Nabhaan Rizwan was one of 10 boys who took part in the project.
So this Boys Project thing started a while back, maybe Spring 2016, and just last week we performed at the Royal Court, so it’s been quite the journey. So let’s fill you in.
The Boys Project is the brainchild of Bryony Kimmings. Its aim: To amplify the voice of young working class men around Britain, through art. We had bootcamp days in a different cities. Birmingham. Manchester. Leeds. Cardiff. London.
The days were loaded; each day had both a political theme e.g. The economy, or the justice system as well as a different art form e.g. physical theatre, poetry etc. in which the political theme was incorporated.
So in essence we were given the tools to create political art. Which I think is a curious term. The whole ‘certain time and place’ argument.
I guess for a lot of people, blatantly ‘political art’ often springs to mind, and is great and impactful when executed correctly, but I really had the chance to do more than just scratch the surface here. Workshops were once a month, so I had time to learn, see and experience all the things we discussed.
And that made me look at all my favourite political art in a different way. The common thread seems to be, they all say the system is fucked without saying ‘the system is fucked’. In art you call the shots, it’s all about how it’s done and you are the architect of that. You make the choices, and if they’re interesting, different choices, the political message tends to be more poignant. Take Mos Def’s ‘New World Water’ for instance. The song opens with an advert for tap water, our narrator sarcastically singing the slogan ‘That cool refreshing drink..’ It’s funny. But it hits home. That’s why a lot of people reckon comedy is the most political art form. As long as it’s funny, you can push the envelope. What’s the adage, ‘It’s funny because it’s true…’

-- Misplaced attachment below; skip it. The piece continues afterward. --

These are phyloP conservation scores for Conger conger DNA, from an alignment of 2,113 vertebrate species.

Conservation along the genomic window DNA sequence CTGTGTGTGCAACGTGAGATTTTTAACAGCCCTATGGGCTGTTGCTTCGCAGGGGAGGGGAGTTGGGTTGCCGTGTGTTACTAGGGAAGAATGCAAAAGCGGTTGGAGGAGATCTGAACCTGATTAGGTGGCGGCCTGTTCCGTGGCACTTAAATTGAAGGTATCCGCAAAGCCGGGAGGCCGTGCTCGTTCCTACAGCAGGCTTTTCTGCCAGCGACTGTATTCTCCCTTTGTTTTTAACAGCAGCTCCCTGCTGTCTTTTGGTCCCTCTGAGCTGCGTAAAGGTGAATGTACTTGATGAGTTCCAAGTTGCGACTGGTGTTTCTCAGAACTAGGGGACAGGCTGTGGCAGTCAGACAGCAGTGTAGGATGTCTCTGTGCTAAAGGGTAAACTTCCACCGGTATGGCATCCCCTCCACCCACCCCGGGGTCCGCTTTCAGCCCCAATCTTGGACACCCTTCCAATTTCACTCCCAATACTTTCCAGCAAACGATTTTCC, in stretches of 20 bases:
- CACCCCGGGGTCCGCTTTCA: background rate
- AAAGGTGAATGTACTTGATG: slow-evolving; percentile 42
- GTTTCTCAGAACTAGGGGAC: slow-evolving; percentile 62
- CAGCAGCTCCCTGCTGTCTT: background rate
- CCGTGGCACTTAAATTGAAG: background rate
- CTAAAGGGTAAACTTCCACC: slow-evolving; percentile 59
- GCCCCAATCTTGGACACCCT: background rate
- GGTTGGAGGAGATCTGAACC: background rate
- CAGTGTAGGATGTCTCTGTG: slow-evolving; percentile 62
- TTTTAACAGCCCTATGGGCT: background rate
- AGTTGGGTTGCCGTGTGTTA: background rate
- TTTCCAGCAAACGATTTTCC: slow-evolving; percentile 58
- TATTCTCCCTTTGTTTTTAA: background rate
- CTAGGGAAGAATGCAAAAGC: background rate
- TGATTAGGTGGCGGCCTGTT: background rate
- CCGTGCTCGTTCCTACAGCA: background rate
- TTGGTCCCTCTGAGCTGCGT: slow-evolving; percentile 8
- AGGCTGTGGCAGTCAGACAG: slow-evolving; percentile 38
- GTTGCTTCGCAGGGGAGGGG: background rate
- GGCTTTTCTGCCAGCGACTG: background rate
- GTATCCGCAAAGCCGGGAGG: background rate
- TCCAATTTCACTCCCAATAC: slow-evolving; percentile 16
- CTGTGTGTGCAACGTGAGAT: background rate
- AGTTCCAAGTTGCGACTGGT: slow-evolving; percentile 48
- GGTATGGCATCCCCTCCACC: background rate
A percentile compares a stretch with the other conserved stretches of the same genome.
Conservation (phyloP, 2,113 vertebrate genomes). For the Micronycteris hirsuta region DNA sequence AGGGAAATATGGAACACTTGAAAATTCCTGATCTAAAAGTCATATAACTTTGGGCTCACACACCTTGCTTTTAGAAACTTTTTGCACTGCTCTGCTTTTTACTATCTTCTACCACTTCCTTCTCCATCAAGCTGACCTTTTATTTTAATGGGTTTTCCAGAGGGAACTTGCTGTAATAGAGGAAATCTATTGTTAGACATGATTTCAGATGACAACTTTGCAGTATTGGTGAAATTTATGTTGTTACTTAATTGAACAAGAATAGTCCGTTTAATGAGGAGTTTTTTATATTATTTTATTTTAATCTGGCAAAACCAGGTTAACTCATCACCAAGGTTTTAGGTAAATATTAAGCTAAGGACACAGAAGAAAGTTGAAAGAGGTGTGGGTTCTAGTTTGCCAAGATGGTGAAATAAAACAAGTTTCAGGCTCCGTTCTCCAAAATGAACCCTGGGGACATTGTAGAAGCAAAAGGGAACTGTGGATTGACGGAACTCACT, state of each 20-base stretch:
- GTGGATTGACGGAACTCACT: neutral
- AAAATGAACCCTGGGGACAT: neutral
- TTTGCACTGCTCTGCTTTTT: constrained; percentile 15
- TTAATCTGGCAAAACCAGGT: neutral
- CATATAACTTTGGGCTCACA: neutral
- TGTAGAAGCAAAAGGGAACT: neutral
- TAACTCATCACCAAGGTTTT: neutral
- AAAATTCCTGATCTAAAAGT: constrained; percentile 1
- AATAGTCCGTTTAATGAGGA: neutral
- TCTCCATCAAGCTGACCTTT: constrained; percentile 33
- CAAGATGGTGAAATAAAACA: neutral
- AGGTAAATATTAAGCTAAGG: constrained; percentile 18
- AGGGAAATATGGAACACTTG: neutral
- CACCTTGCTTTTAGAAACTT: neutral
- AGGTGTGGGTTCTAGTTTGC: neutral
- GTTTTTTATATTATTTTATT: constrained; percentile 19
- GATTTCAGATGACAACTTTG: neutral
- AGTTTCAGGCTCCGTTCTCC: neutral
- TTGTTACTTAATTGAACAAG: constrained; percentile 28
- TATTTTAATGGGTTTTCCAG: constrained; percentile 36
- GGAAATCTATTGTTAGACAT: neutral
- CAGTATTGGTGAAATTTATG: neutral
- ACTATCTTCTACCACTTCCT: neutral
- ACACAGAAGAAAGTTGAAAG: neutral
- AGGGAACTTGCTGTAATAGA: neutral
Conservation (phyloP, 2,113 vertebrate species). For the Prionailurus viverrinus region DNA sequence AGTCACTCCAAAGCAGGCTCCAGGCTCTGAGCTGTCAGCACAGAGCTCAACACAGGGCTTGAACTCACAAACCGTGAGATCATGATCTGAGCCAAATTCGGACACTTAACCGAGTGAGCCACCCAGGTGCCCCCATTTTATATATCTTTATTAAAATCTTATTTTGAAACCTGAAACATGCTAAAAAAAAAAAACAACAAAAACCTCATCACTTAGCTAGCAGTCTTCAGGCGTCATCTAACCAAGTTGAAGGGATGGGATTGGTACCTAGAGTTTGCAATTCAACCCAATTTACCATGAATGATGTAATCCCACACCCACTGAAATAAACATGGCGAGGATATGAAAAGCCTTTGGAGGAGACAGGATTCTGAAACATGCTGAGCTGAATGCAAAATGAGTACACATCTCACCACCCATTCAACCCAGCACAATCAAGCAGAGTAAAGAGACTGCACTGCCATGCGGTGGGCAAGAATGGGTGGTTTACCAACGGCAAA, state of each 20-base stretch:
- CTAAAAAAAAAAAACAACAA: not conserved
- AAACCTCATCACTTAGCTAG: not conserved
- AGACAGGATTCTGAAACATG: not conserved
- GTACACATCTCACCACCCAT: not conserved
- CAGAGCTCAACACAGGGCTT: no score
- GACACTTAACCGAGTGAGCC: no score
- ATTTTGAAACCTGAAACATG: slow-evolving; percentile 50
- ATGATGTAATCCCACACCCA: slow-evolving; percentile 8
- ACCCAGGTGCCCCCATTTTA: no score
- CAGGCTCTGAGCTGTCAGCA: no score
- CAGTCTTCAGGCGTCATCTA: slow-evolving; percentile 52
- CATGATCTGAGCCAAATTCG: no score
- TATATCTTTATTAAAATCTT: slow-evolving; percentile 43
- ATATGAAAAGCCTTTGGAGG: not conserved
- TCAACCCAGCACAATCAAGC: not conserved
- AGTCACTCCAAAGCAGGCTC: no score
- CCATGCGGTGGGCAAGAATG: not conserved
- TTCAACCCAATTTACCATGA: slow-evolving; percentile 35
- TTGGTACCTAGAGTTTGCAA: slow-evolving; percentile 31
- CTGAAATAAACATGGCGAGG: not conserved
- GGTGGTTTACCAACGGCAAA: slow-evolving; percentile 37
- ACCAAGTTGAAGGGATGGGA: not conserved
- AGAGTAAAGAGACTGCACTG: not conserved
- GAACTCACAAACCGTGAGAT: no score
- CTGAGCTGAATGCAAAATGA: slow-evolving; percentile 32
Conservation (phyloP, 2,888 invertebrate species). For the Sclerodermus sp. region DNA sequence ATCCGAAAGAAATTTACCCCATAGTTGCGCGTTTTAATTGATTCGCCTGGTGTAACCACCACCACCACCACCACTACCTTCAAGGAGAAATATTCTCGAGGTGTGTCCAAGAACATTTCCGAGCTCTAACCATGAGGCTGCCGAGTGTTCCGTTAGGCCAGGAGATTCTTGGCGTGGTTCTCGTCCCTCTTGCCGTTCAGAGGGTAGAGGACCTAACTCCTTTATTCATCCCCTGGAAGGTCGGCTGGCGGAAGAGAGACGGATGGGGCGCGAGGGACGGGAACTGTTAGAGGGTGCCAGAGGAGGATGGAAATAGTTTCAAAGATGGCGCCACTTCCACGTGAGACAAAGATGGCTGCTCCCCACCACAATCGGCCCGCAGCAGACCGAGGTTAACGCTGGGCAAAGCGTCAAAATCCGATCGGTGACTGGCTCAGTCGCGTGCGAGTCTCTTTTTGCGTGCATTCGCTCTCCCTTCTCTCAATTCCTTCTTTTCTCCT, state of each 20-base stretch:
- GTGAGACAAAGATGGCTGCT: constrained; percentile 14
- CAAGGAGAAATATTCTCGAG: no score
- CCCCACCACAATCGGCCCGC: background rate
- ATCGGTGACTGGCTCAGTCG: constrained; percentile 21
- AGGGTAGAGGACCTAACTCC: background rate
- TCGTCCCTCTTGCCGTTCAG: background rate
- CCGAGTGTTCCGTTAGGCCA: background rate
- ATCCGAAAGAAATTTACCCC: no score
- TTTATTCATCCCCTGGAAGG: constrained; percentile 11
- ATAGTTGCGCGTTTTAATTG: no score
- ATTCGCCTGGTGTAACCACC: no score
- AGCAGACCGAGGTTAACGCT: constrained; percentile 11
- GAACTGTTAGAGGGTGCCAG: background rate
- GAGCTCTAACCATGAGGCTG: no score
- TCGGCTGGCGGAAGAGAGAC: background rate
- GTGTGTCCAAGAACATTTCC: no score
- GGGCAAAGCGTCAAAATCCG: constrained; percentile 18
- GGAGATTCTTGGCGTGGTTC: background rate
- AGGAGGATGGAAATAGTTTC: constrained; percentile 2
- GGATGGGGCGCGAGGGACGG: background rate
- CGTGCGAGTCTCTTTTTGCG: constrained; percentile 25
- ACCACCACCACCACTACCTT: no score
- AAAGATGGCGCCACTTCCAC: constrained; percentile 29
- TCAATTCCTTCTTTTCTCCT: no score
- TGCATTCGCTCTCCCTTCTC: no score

Anyway, I digress.
After a wee hiatus, the Royal Court took over the project and all us city boys were shipped off to a kind of mansion for artsy folk in rural old Stroud. Marvellous. Some really cool humans joined us, artists like Mr. Gee, Sabrina Mahfouz and Hamish Pirie. The week’s madness was conducted by OG’s Chris Sonnex and Romana Flello. One Pierpaolo Inga (or ‘Pop’ as he’s conveniently nicknamed) filmed pretty much the whole thing and put out a documentary about us. It’s pretty neat.
We created, created, created. Our main stimulus was the question: Why do we love the oppressor and hate the oppressed? At the end of the week, we conjured up what was to be the framework of our show. If I took away anything from that week, it was Mr. Gee’s mantra, ‘Feed the art’. If you call yourself an artist, you’re stuck with a lifelong curse, your art; a monster that is always hungry, but never full. Feed the art.
After some weeks to work on our individual pieces, we reassembled a week at the Court. We mashed together, refined, cut out some stuff, added some stuff. You know how it goes. But there it was. Our show: The Undergrowth. A big stupendous hodgepodge of visual art, poetry, rapping, playwriting and acting. At the Royal Court. And as Chris so eloquently put it, ‘You guys fucking belong here.”
So yeah, some journey. Where to next? Well, I’m sure we will work together individually, and help with each other’s artistic endeavours. As for the show, hopefully this blog makes some headway and we get to tour it all over the UK and the world and become superstars.
After being in those workshops, trying to work out the temperature of a room with so much testosterone, a lot has happened. The political climate continues to be ever so generous with providing us with stimuli. But we’ve all changed too.
For me, the Boys Project has changed, irrevocably, the way I write and think. And for that, I am forever indebted to everyone involved.
Read producer Chris Sonnex’s blog on the project here.
Photo: The Boys Project on their Hawkwood College residency by Loving Lotus Productions